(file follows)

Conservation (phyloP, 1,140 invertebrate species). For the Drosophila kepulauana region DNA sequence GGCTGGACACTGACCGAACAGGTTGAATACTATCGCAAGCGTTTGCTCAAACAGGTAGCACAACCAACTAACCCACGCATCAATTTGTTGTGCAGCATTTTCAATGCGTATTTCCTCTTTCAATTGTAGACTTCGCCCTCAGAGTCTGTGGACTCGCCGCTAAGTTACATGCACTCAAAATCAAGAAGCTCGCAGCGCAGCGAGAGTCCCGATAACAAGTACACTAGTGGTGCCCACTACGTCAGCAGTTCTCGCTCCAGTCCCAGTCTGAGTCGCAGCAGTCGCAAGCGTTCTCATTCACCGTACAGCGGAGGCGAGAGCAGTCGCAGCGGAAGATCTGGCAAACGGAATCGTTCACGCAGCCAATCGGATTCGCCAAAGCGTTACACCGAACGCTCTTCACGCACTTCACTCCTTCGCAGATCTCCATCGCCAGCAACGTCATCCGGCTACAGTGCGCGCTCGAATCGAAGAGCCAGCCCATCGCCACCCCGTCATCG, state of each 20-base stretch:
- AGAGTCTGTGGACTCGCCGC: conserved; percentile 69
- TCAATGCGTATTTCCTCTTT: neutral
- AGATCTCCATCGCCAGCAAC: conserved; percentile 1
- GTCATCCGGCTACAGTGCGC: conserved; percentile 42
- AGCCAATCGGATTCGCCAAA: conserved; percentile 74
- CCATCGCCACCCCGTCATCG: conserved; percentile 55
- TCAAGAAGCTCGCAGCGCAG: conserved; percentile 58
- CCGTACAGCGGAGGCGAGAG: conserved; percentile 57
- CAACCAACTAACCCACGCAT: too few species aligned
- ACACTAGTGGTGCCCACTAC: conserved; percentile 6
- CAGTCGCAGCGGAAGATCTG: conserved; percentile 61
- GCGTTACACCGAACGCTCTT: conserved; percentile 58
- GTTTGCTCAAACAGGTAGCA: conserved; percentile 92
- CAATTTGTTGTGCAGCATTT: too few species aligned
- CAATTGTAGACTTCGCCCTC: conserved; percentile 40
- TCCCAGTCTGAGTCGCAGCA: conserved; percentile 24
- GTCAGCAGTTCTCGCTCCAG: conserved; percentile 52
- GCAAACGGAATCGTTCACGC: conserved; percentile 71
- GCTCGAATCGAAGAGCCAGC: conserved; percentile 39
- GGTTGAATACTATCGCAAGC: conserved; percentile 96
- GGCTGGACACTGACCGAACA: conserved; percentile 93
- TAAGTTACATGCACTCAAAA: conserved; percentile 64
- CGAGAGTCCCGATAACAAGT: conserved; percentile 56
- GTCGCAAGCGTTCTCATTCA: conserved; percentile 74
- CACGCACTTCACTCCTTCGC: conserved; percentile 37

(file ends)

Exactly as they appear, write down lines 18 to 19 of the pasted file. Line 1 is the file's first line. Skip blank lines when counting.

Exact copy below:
- GTCAGCAGTTCTCGCTCCAG: conserved; percentile 52
- GCAAACGGAATCGTTCACGC: conserved; percentile 71